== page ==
“Where’s Da, Bogbean said the Herons are up to no good again?” She asked her father. Her father bustled about the hollow setting food for each of them and fussing as only he could.
“I’m sure it’s all just a misunderstanding,” He assured her, “your mother has gone to see what’s going on.” That was all he would say on the matter. Bee knew better than to press her father, the women of the Folk ruled each family, if her mother had decided to see what was going on then that was an end to the matter. Butterbur and Bogbean gulped their food down quickly and left the hollow with only a quick goodbye. It wasn’t fair that they got to go off on their own. She edged close to the door whilst her fathers back was turned preparing more food. “No you don’t Bee,” came her fathers voice. Bee turned back to see her father still facing away from her.
“But it’s not fair, they get to go off and do what they like,” She protested swishing her tail in anger.
“Don’t you dare flair your tail at me young lady,” her father warned without turning, “Your brothers are big enough and ugly enough to take care of themselves, you are not.”
“But I am, I was invited to the assembly,” she pointed out. Her father turned and smiled at her. Bee was one of only five youngsters invited to The Assembly, an event which would determine a new Maid, the Guiding Chief of the Folk. Roach Tribe had never had a member become a Maid, it was a very high honour to even be invited.
“Now don’t you go getting too big for your fins. You were invited, and we are all so very proud of you, the whole Tribe,” he placed a hand on either side of Bees’ face and scrunched it up, “but if there is trouble out there I don’t want you to be any part of it.” That was the end of the discussion. Bee pouted and settled down to sulk in the corner. Emptying the items from her pouch she began to order them along a thin length of line. She was sure the Maid would have much finer pieces, but she did not have one from Roach Tribe.
Bee woke with the necklace still in her hands, she must have fallen asleep still making it. The glitterbells were bright and water outside the hollow was so dark that even one of the Folk would have trouble seeing through it. Her father and mother were in the middle of the hollow talking in harsh whispers. She decided to stay quiet, pretending to be asleep, grown ups had a habit of not talking about the important things in front of children. Sleep still fogged her mind but Bee could make out her mother’s worried tone, something about a beast in the water meadow and not enough food to go around. Her father was wringing his tail again.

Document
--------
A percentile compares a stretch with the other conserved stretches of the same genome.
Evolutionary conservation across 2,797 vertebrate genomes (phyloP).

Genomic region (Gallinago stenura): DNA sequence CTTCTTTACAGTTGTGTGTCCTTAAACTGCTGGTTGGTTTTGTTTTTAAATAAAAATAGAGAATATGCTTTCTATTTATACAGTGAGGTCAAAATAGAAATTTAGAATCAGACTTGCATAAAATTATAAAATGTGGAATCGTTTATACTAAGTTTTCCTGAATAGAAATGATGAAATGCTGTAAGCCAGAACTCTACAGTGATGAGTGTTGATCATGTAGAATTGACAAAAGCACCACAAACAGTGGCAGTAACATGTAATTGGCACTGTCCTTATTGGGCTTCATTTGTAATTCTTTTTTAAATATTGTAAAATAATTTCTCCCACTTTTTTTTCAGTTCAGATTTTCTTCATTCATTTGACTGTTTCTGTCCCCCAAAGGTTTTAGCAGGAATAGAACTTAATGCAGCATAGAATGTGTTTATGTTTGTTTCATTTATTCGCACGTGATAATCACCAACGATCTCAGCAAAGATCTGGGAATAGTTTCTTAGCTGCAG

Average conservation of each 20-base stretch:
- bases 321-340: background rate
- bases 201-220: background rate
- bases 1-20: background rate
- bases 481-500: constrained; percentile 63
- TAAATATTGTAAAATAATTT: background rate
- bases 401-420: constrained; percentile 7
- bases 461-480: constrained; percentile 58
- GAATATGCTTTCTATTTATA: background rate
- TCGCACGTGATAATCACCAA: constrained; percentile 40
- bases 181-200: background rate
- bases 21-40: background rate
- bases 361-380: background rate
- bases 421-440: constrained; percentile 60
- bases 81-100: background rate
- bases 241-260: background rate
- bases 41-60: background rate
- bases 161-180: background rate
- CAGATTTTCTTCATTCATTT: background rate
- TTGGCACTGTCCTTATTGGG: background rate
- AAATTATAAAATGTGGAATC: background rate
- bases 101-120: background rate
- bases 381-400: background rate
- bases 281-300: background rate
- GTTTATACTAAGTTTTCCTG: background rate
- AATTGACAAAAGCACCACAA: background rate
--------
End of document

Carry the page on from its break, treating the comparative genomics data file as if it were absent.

“But to attack us!” he said in a louder voice. Her mother shushed her father and looked in her direction, it was a long moment before she was satisfied she was asleep.
“They drove the others out of the last meadow, set up guards to stop us getting back in,” she said, “When I got there, well, you know how Deadnettle can be. We were lucky to get away with a few bruises.” So the Heron Tribe had run them off their own farms and attacked them. Everyone knew they were bunch of bullies but they had never attacked another tribe before.
“What about the other meadow, did you find out what was in there?” her father asked. Mother shook his head.
“No, but if the Herons can’t take care of it then it has to be something big, not just a swarm of grindylows or a wayward kelpie.” Bee watched her through half closed eyes as she leaned in closer to her father, she had to hold her breath to hear her. “With only one meadow there wont be enough food for both tribes. Me and few others are going back tomorrow, and either they’re leaving, or we are.” She turned towards her and Bee closed her eyes, her mother lifted her effortlessly into her arms. “I want you to take Bee to the Assembly tomorrow as planned. If things go bad, I want you and her as far away from here as possible. It wouldn’t hurt to let the Maid know what Heron Tribe are up to either.”
Her mother laid her down gently in her bed of reeds and left her appearing to be sound asleep. So there was something in one of the meadows, something that scared even the Heron Tribe. Bee would find out what this creature was, a Maid after all was trusted to resolve the issues of her people. When her father would come to wake her he would find Bee’s bed empty and his daughter nowhere to be seen.